Nothing is easy about being a high-major college basketball coach, especially these days. But it's undeniably easier at a place like North Carolina, where tradition, facilities and everything else make it a school basically any prospect would at least consider. , for crying out loud.
And yet Roy Williams never took it easy.
I noticed this several years back -- after Williams had already been inducted into the Naismith Memorial Hall of Fame and won multiple national titles. He'd reached a point in his career where he could probably relax a little, if he wanted, and still enroll heralded recruiting classes based on his name and UNC's brand alone. But there he was, inside gyms on the grassroots circuit, early in the morning, late at night, sometimes watching 15 year olds. And I remember asking him one time what motivated him to still grind on the recruiting trail to that extent given that, in my estimation, it might not be necessary.
Roy Williams retires at UNC, Chris Beard hired at Texas. Emergency episode of Eye on College Basketball is here.
"I know I can win with great players," Williams told me. "What I don't know is whether I could win with anything other than great players. And I don't ever want to find out."
In other words, Williams was, like lots of us, motivated by the fear of failure. And that's among the biggest reasons he never failed, rarely lost, and had one of the best coaching careers in history regardless of sport. He won 400 games at two different schools -- first at Kansas, then at North Carolina. He won a total of 903 games and is one of just six Division I men's basketball coaches to win at least three national titles.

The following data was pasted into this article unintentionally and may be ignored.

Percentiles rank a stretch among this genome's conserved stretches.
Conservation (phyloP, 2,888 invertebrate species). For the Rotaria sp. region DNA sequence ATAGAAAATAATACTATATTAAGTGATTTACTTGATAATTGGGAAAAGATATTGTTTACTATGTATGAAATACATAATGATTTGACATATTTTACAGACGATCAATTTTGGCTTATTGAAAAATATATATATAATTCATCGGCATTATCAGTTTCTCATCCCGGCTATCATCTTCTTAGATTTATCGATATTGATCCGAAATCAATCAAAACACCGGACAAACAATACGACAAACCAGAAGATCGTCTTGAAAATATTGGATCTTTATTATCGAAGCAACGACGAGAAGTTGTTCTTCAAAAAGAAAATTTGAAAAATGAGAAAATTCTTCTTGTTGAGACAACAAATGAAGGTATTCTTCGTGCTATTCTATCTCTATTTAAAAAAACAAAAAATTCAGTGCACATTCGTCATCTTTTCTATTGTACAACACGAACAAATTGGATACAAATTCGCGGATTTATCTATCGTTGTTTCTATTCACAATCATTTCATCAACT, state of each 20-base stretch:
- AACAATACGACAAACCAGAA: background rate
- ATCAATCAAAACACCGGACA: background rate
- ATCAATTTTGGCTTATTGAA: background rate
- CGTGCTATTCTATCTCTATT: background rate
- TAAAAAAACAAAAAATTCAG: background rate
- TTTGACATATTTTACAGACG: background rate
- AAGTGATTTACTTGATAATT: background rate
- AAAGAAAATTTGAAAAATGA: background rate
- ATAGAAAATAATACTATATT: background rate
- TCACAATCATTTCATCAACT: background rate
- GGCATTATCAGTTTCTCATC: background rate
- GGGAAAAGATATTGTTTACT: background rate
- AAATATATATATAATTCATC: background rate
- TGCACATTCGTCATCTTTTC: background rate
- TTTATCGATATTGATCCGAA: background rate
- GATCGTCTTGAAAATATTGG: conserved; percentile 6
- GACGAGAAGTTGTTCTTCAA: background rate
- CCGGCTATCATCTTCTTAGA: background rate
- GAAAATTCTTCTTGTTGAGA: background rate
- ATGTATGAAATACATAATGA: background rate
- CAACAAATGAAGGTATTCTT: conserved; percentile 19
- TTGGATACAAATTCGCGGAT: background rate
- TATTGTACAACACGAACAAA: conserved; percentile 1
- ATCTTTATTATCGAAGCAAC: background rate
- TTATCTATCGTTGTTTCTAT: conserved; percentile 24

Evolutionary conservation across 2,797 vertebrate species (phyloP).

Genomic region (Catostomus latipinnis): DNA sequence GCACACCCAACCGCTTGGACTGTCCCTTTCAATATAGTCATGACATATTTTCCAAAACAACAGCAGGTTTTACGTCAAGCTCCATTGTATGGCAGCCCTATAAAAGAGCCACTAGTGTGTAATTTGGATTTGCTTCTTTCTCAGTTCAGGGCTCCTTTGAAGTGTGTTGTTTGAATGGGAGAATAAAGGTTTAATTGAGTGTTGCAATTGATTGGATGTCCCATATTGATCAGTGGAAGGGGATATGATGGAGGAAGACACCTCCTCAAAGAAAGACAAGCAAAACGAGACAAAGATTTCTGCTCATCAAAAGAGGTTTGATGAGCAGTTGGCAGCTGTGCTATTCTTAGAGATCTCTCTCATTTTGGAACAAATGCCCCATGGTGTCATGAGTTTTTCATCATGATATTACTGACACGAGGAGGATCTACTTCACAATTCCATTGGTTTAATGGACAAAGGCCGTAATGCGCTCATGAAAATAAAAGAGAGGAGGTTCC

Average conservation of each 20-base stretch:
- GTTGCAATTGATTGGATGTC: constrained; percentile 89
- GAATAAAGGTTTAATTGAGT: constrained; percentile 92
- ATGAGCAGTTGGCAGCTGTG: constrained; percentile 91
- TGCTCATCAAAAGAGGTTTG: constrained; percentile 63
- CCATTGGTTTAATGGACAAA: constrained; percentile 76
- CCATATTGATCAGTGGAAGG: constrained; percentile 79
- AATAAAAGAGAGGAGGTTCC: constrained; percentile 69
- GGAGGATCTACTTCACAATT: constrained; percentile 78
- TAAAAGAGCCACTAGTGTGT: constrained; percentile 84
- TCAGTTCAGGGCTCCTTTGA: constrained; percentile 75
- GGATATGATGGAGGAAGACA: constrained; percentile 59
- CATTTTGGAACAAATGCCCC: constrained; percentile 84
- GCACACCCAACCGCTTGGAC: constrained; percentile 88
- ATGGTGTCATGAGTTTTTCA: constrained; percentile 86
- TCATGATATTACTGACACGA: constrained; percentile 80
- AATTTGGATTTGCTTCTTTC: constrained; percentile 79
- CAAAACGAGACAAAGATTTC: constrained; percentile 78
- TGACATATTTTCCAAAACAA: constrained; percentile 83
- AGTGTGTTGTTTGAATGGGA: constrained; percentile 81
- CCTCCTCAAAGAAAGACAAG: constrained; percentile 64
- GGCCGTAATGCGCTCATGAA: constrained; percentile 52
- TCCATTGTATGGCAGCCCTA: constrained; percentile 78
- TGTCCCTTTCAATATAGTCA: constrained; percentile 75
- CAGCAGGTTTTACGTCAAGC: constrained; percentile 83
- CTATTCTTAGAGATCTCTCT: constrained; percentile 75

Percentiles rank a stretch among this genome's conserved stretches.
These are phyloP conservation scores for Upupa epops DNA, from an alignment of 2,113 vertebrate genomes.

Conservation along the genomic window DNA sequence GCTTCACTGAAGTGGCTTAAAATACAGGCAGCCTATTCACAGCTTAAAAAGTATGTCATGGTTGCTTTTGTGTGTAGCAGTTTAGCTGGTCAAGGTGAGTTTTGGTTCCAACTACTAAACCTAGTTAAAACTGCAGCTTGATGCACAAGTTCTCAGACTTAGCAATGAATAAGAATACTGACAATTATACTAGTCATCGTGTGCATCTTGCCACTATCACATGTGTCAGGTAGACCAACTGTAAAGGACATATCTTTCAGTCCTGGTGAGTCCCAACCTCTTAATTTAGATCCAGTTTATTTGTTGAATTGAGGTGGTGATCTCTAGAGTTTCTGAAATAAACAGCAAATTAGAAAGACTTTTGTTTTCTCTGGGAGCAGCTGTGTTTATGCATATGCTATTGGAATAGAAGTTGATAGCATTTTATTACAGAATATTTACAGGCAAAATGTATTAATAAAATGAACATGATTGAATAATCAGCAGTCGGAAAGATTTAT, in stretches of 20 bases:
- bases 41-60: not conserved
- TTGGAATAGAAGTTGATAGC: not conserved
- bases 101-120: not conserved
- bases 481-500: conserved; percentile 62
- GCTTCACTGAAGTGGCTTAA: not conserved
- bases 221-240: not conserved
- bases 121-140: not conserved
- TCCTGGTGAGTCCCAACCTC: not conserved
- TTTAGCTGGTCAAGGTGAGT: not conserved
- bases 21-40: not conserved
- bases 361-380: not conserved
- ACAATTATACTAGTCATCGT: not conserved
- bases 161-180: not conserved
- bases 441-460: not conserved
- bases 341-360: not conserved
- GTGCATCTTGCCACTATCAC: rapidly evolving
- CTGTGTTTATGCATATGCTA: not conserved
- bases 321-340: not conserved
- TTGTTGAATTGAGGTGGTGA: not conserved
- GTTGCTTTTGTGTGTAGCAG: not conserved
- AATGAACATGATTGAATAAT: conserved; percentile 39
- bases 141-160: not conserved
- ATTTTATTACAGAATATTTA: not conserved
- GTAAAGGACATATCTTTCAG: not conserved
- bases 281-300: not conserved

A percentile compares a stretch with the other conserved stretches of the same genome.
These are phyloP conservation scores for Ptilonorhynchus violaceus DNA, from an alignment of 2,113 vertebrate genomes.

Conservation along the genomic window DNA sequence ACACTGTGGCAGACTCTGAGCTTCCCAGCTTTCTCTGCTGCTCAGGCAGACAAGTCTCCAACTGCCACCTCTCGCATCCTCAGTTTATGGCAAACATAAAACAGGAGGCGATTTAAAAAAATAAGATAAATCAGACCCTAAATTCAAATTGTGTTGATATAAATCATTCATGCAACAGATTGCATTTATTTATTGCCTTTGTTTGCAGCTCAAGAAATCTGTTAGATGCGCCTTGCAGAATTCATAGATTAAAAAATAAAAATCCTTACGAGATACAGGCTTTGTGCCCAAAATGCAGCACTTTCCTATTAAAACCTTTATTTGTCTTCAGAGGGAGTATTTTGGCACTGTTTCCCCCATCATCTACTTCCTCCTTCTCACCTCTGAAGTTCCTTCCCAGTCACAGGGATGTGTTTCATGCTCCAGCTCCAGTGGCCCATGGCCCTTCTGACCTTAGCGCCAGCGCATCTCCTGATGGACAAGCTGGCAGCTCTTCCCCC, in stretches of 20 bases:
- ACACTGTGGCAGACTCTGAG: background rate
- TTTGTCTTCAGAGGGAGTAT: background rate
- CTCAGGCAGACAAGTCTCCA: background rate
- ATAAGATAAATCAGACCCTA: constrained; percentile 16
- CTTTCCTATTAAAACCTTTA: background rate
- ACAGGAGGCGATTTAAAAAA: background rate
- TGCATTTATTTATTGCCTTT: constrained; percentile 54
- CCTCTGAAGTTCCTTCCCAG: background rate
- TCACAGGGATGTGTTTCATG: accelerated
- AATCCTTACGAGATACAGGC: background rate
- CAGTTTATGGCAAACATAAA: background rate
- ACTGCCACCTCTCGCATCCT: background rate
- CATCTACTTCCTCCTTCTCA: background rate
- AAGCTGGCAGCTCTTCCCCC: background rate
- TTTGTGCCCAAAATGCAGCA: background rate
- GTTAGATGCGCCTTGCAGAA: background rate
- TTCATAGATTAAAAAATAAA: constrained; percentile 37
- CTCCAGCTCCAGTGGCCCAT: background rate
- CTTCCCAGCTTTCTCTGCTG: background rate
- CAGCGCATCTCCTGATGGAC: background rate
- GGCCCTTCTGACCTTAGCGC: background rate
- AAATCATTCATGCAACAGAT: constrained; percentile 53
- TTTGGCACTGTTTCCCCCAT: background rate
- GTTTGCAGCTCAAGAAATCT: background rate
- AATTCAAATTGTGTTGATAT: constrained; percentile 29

Roy Williams is a coaching legend.
So Thursday's announcement that he's Wisconsin in the first round of the NCAA Tournament would double as the final game of Williams' incredible career, the timing is actually sensible for multiple reasons., effective immediately, obviously created a big headline because it leaves a void in the sport. An all-time great is saying goodbye. And though the announcement was surprising in the sense that not many people thought last month's loss to
First and foremost, Roy Williams is 70.
He'll turn 71 in August.
It should never really be a surprise when somebody in their 70s retires from anything -- especially a demanding job like the job of being a college basketball coach. When you combine that with the fact that UNC doesn't have a great roster returning, and doesn't have a great recruiting class on the way, it's not like Williams is walking away from an obvious title contender. And he's walking away at a time when roster retainment is more difficult than ever thanks to the transfer portal and assumption that student-athletes will soon be allowed to transfer at least once without penalty. In fact, UNC just lost former five-star prospect Walker Kessler to the transfer portal, which reportedly played a role in Williams' decision to call it a career.
Do I think Williams retired because Kessler left?
Of course not.
But we've definitely reached the point where simply recruiting prospects annually is not good enough. Now you have to recruit prospects to campus, then re-recruit them each year. Or else. And when you're in your 70s, with a legacy secured and enough money to last multiple lifetimes, it's completely reasonable to reach the conclusion that conducting Zoom calls with teenagers, and begging players to stay, is no way to spend your days.
So Roy Williams is done.
remains unclear. This is a school that loves to "keep it in the family," for better or worse. So assistant Hubert Davis and UNC Greensboro coach Wes Miller, a former Tar Heel player, are obvious candidates. I could make the case for either. And either will have gigantic, just enormous, shoes to fill.